Virginia Exports Are Rising, Thanks To Manufacturing
RICHMOND, Va. (AP) — Exports of goods and services in Virginia are growing and having a large impact on the state's economy.
Virginia exports increased 8 percent in 2010 to $29 billion, ranking it as the 22nd-largest exporting state in the U.S., according to recent data from the Virginia Economic Development Partnership's international trade office.
"The weak dollar is a tremendous boost and a tremendous reason why U.S. exports are gaining ground in other markets," said Paul H. Grossman Jr., director of international trade and investment for the office. "As a foreign buyer, they can now buy U.S. products with U.S. quality at anywhere from a 20 to 40 percent discount."
Grossman added that Virginia has received funding for programs to help companies expand exports to emerging nations that have a surging middle class by putting them face-to-face with foreign buyers.
"From small companies to large, if you don't have an international business plan, you run the risk of going out of business," he said.
Virginia has about 6,600 companies in that are involved in international trade, both imports and exports. Of these companies, roughly 5,500 have fewer than 500 employees.
Exports of goods and services directly and indirectly support about 300,000 private-sector jobs, and nearly one-sixth of all manufacturing workers in Virginia depend on exports for their jobs. Economic development officials also said jobs with companies that export pay about 15 percent more than jobs with companies that sell only domestically.
Manufactured goods accounted for about 80 percent of all Virginia merchandise exports, followed by mineral fuel and tobacco, and agricultural exports.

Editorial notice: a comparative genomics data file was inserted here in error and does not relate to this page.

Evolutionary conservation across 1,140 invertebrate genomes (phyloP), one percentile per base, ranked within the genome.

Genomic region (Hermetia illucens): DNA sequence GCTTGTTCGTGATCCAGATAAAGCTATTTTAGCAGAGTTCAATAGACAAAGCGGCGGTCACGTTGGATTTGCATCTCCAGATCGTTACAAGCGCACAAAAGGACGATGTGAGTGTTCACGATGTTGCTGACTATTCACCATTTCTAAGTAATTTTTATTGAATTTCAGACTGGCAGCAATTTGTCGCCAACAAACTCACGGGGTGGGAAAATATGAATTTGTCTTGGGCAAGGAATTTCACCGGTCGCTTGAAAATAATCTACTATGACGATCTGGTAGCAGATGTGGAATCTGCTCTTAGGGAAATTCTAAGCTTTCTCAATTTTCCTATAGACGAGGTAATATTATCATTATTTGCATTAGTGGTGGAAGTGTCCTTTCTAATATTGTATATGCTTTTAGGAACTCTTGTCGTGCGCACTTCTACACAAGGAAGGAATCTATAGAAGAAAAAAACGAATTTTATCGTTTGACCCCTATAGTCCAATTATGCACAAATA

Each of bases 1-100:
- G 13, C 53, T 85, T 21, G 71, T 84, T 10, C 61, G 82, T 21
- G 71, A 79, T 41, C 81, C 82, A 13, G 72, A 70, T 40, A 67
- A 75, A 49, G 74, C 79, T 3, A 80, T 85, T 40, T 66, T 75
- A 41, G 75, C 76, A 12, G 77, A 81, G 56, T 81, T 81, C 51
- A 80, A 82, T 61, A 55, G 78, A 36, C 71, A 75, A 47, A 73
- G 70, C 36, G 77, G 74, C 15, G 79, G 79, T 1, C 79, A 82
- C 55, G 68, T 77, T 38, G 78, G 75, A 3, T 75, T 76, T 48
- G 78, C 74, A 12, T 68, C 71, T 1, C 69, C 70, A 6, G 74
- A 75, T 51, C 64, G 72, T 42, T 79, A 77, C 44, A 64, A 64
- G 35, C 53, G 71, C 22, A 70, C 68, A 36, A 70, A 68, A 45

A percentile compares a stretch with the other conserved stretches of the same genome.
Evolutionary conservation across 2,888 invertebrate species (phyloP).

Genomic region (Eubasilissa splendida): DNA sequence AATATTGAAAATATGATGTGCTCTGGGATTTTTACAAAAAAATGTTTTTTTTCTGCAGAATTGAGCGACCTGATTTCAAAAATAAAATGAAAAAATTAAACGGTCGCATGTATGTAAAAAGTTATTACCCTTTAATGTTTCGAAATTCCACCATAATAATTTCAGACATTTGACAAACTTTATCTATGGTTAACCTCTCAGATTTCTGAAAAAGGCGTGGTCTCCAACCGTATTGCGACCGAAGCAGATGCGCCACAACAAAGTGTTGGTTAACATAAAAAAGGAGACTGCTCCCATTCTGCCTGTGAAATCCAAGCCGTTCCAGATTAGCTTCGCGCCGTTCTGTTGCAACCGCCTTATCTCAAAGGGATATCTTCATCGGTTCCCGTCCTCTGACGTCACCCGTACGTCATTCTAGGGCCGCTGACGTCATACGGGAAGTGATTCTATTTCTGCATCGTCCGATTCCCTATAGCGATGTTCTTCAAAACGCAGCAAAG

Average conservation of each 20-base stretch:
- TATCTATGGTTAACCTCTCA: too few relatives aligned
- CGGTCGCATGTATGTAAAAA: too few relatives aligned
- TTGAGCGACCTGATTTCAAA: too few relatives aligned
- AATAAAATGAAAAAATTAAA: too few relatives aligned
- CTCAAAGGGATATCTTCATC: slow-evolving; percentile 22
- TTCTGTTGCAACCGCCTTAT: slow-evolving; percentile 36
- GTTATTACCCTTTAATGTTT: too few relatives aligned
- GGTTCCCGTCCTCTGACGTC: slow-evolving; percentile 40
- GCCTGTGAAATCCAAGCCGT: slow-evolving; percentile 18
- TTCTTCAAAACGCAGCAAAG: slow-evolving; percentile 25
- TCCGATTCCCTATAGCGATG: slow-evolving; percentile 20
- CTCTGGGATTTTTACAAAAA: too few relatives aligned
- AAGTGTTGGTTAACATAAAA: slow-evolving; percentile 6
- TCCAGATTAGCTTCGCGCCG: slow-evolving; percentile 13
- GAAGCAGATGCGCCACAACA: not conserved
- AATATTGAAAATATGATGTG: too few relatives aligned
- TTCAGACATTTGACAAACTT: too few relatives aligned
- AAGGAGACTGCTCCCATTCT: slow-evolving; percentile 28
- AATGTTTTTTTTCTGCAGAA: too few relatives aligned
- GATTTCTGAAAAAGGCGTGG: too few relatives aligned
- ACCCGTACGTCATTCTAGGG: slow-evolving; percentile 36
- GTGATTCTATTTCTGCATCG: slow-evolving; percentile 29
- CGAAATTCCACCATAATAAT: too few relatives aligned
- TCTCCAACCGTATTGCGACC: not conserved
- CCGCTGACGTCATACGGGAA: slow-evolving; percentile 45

Virginia's top commodity in 2010 was integrated circuits, which increased 36 percent to nearly $1.3 billion last year. Coal was the second-largest export valued at $989 million, followed by parts for aircraft or spacecraft, paper, pharmaceuticals, soybeans and printing machinery.
Exports of tobacco, a long-time staple of the Virginia economic landscape, decreased more than 44 percent last year to $345 million as international tobacco companies have shifted their use of U.S. leaf to a growing overseas market.
Exports of Virginia services, which totaled $11.92 billion in 2010, include business, professional and technical services; travel; financial services; transportation; and royalties and licensing fees.
For the 14th consecutive year, Canada topped the list of destinations for Virginia exports, importing more than $2.87 billion worth of goods. China was second on the list in 2010, importing more than $1.27 billion in Virginia goods. Exports to Singapore, which was third with nearly $1.04 billion, increased more than 65 percent last year compared with 2009.
Among the top 10 destinations for Virginia exports, Netherlands saw the largest decrease of 29 percent, but exports to the country still totaled more than $454 million in 2010.
Exports had been increasing before the Great Recession, but Virginia saw a significant decline in 2008 and 2009.
"We've rebounded quite nicely," Grossman said, adding that continued funding and support for programs are vital to sustaining and growing Virginia trade.
On a national level, President Barack Obama announced a plan last year to double exports over the next five years, supporting 2 million American jobs.
As part of that plan, the administration launched a national export initiative to help farmers and small businesses who want to sell their goods abroad. It also has focused on reforming export control laws that stifle sales of technology that might have military uses, and pushing both international and bilateral free trade agreements.